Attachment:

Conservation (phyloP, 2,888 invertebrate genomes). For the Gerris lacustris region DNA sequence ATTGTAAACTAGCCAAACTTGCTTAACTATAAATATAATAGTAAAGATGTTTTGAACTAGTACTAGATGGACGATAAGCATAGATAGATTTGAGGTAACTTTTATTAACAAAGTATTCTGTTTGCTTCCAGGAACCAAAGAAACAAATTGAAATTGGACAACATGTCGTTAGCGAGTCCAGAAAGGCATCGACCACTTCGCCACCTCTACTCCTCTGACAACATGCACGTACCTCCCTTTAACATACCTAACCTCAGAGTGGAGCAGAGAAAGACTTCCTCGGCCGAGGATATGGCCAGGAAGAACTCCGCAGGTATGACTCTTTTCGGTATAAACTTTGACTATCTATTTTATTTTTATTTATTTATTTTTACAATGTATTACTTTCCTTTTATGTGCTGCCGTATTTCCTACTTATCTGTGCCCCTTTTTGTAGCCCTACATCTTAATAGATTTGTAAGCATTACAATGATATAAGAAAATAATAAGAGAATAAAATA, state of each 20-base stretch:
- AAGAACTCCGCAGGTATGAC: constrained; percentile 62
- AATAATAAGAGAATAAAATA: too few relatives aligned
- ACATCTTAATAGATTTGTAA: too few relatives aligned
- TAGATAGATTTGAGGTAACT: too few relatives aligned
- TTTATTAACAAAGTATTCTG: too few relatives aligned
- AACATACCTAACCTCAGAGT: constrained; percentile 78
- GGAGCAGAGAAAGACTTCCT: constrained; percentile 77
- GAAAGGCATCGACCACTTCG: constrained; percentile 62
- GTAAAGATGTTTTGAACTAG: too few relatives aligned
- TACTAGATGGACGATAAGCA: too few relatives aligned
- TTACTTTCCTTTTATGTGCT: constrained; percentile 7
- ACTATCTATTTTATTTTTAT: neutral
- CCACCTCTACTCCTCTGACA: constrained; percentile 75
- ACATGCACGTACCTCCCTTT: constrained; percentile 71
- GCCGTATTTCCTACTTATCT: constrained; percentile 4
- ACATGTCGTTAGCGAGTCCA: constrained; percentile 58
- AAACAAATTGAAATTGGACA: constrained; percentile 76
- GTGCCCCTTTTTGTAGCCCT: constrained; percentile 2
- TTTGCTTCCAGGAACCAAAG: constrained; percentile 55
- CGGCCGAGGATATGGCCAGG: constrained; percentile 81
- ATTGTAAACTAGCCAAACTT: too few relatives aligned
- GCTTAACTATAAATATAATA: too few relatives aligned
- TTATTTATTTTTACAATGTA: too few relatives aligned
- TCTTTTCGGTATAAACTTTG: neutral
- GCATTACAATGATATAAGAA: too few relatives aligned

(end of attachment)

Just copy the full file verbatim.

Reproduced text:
Conservation (phyloP, 2,888 invertebrate genomes). For the Gerris lacustris region DNA sequence ATTGTAAACTAGCCAAACTTGCTTAACTATAAATATAATAGTAAAGATGTTTTGAACTAGTACTAGATGGACGATAAGCATAGATAGATTTGAGGTAACTTTTATTAACAAAGTATTCTGTTTGCTTCCAGGAACCAAAGAAACAAATTGAAATTGGACAACATGTCGTTAGCGAGTCCAGAAAGGCATCGACCACTTCGCCACCTCTACTCCTCTGACAACATGCACGTACCTCCCTTTAACATACCTAACCTCAGAGTGGAGCAGAGAAAGACTTCCTCGGCCGAGGATATGGCCAGGAAGAACTCCGCAGGTATGACTCTTTTCGGTATAAACTTTGACTATCTATTTTATTTTTATTTATTTATTTTTACAATGTATTACTTTCCTTTTATGTGCTGCCGTATTTCCTACTTATCTGTGCCCCTTTTTGTAGCCCTACATCTTAATAGATTTGTAAGCATTACAATGATATAAGAAAATAATAAGAGAATAAAATA, state of each 20-base stretch:
- AAGAACTCCGCAGGTATGAC: constrained; percentile 62
- AATAATAAGAGAATAAAATA: too few relatives aligned
- ACATCTTAATAGATTTGTAA: too few relatives aligned
- TAGATAGATTTGAGGTAACT: too few relatives aligned
- TTTATTAACAAAGTATTCTG: too few relatives aligned
- AACATACCTAACCTCAGAGT: constrained; percentile 78
- GGAGCAGAGAAAGACTTCCT: constrained; percentile 77
- GAAAGGCATCGACCACTTCG: constrained; percentile 62
- GTAAAGATGTTTTGAACTAG: too few relatives aligned
- TACTAGATGGACGATAAGCA: too few relatives aligned
- TTACTTTCCTTTTATGTGCT: constrained; percentile 7
- ACTATCTATTTTATTTTTAT: neutral
- CCACCTCTACTCCTCTGACA: constrained; percentile 75
- ACATGCACGTACCTCCCTTT: constrained; percentile 71
- GCCGTATTTCCTACTTATCT: constrained; percentile 4
- ACATGTCGTTAGCGAGTCCA: constrained; percentile 58
- AAACAAATTGAAATTGGACA: constrained; percentile 76
- GTGCCCCTTTTTGTAGCCCT: constrained; percentile 2
- TTTGCTTCCAGGAACCAAAG: constrained; percentile 55
- CGGCCGAGGATATGGCCAGG: constrained; percentile 81
- ATTGTAAACTAGCCAAACTT: too few relatives aligned
- GCTTAACTATAAATATAATA: too few relatives aligned
- TTATTTATTTTTACAATGTA: too few relatives aligned
- TCTTTTCGGTATAAACTTTG: neutral
- GCATTACAATGATATAAGAA: too few relatives aligned